Dash and Monero, two privacy-focused cryptocurrencies with very different designs (Dash being the original implementation of Evan Duffield’s X11 algorithm while Monero is an implementation of the Cryptonote protocol), have taken the opportunity over the past couple of weeks to steadily rise to all-time highs.
Monero, which means money in Esperanto [link regarding Esperanto], was seeing prices over $80 on Monday morning, reaching #11 in terms of market capitalization while having over twice as much volume as the #10 position (Ethereum classic.)
This represents a new all-time high for Monero, and if recent events are any indicator, some of these gains will be sustained in near-future trading.
Dash has for a long time been viewed as an impressive innovation on the basic Bitcoin invention. For years they have had impressive features such as incentivized full nodes, instant transactions, completely private transactions, built-in coin mixing, and more. A recent infographic was circulating on social media as of Sunday evening, and really sums up the objections that have been made to Dash’s success:
Dash’s price is now in competition with essentially Bitcoin Cash, Ethereum, and Bitcoin itself, with 1 Dash now representing multiple litecoins. Dash continues its development efforts through a decentralized funding mechanism which happens through the Masternode setup. In many ways, from an external perspective, Dash probably appears much more prepared to scale and confront controversy than Bitcoin might at present. CCN conducted the following interview with Dash founder Evan Duffield a couple years ago:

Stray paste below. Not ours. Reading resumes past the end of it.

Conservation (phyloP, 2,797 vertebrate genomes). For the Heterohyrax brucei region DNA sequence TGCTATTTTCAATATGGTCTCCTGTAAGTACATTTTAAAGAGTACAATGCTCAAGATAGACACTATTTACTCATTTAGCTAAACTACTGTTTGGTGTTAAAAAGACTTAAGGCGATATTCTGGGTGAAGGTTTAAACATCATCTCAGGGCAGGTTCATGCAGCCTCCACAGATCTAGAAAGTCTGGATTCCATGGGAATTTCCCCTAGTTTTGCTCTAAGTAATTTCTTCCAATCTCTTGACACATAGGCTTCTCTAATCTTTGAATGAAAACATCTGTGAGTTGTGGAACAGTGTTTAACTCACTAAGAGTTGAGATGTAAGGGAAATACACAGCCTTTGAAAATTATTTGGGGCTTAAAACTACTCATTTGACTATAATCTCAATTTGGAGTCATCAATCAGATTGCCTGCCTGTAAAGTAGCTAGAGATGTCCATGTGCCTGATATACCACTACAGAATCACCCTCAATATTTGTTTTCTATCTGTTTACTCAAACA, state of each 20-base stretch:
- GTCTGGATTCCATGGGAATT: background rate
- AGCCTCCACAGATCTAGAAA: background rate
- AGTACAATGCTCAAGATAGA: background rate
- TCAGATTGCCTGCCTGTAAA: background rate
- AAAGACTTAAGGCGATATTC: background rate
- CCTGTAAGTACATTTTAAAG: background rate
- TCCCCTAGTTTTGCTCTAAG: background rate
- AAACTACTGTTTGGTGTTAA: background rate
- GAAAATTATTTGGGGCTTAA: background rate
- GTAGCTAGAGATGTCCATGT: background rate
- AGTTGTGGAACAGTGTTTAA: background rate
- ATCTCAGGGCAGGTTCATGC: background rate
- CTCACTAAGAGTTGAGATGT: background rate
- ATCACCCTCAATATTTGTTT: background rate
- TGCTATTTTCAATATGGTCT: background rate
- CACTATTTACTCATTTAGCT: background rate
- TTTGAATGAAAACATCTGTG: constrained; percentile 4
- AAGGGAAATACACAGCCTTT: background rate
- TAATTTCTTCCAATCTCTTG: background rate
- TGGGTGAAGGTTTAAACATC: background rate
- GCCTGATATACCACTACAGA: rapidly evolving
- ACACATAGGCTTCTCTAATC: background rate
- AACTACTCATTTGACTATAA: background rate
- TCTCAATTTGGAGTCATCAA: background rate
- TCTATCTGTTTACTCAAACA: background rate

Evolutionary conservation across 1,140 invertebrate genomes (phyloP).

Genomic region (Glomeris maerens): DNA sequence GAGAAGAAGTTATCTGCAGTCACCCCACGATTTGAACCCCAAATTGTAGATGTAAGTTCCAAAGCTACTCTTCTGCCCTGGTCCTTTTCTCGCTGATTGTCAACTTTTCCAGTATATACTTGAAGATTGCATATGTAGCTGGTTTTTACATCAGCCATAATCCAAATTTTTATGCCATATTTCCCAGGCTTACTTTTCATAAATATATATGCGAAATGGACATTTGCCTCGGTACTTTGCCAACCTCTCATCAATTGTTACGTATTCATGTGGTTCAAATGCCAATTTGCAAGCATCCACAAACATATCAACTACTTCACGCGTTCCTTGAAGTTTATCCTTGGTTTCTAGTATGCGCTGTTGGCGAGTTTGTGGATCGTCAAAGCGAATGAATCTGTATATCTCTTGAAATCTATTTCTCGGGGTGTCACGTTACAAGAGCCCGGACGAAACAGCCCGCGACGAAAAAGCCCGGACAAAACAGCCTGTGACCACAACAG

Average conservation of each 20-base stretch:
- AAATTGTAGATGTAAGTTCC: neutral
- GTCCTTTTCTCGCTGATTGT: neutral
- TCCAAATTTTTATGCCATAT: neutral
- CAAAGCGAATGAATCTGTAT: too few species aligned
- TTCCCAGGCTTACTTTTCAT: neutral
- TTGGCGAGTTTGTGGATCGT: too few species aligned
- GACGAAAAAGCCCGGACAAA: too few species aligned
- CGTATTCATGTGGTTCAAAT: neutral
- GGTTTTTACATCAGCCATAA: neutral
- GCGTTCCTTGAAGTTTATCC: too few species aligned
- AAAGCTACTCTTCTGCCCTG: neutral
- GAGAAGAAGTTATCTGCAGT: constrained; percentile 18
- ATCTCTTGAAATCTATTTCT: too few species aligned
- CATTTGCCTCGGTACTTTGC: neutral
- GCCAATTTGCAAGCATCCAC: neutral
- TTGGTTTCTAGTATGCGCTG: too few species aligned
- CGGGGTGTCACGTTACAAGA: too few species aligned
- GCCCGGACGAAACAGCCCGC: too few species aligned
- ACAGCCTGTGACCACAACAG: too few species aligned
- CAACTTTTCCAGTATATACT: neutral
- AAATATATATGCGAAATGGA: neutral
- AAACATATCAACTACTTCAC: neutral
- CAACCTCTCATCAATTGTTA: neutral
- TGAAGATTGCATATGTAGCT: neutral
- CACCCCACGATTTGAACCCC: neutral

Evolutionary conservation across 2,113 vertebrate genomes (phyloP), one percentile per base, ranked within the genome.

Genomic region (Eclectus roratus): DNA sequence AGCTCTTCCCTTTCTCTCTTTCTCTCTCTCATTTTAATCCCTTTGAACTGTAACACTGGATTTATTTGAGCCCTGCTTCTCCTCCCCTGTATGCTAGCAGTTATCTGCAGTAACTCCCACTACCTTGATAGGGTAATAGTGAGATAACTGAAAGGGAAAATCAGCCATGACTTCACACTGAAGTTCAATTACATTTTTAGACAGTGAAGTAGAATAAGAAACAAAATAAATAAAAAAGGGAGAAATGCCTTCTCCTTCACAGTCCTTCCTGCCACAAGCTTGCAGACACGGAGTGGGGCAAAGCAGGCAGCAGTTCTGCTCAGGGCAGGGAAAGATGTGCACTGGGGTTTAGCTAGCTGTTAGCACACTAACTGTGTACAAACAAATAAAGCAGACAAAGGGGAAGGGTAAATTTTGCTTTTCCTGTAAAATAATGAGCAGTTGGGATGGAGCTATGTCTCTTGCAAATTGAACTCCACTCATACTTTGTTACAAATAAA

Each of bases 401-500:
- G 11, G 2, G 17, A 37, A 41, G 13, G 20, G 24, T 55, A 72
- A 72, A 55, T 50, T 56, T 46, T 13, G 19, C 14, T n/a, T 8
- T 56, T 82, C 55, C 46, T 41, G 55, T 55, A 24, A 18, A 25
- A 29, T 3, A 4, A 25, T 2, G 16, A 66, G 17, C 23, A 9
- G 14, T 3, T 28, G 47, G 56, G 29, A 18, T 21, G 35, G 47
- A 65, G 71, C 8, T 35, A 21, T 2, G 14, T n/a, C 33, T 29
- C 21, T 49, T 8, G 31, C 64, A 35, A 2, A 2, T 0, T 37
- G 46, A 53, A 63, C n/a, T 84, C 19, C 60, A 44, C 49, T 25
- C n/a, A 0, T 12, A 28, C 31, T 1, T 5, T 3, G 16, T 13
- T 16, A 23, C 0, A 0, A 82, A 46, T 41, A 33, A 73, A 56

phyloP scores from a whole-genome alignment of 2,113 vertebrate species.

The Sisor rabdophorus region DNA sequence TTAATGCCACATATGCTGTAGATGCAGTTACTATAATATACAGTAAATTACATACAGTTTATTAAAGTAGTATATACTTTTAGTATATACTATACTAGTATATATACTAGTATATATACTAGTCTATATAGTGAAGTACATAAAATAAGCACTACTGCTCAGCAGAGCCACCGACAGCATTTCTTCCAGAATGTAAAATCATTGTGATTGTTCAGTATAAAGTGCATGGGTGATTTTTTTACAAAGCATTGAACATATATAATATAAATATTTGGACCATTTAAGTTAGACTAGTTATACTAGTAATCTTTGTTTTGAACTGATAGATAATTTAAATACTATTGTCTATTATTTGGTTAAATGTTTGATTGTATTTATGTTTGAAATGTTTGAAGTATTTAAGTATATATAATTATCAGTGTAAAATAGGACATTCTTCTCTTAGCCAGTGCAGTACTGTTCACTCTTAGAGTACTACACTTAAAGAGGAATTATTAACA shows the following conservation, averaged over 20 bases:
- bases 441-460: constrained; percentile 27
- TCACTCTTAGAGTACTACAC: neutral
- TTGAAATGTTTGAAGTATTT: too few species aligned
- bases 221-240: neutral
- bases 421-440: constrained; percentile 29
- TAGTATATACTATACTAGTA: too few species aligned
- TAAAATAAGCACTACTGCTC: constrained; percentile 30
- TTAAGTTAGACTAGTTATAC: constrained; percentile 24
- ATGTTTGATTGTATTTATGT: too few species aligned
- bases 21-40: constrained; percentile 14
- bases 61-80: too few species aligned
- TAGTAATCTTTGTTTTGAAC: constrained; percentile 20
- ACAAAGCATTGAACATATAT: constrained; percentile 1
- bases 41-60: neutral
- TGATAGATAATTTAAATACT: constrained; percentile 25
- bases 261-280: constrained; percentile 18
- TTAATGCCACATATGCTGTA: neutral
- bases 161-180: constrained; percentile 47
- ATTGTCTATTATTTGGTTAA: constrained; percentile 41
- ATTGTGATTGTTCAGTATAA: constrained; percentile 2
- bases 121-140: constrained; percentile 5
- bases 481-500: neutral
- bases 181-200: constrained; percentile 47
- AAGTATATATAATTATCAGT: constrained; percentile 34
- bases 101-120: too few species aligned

While a lot of attention and funds were going into the Monero and Dash projects, Bytecoin took a nose-dive, losing as much as 50% of its value in the past week or so.
CCN conducted an interview with Bytecoin community leader Jenny Goldberg last week. Bytecoin’s continued development efforts and focus on privacy will continue to yield it a valid position in the realm of privacy-centric cryptocurrencies in the coming years.
It is interesting that privacy-focused cryptocurrencies seem to be the slowest to rise. While Ethereum, Litecoin, and others have seen spikes and interest from their inception, it seems that the cryptocurrency economy must grow to a significant size before interest in privacy-focused alternatives grows enough to float their prices a bit higher.
Disclaimer: The author holds all three of the currencies discussed in this article.
Featured image from Shutterstock.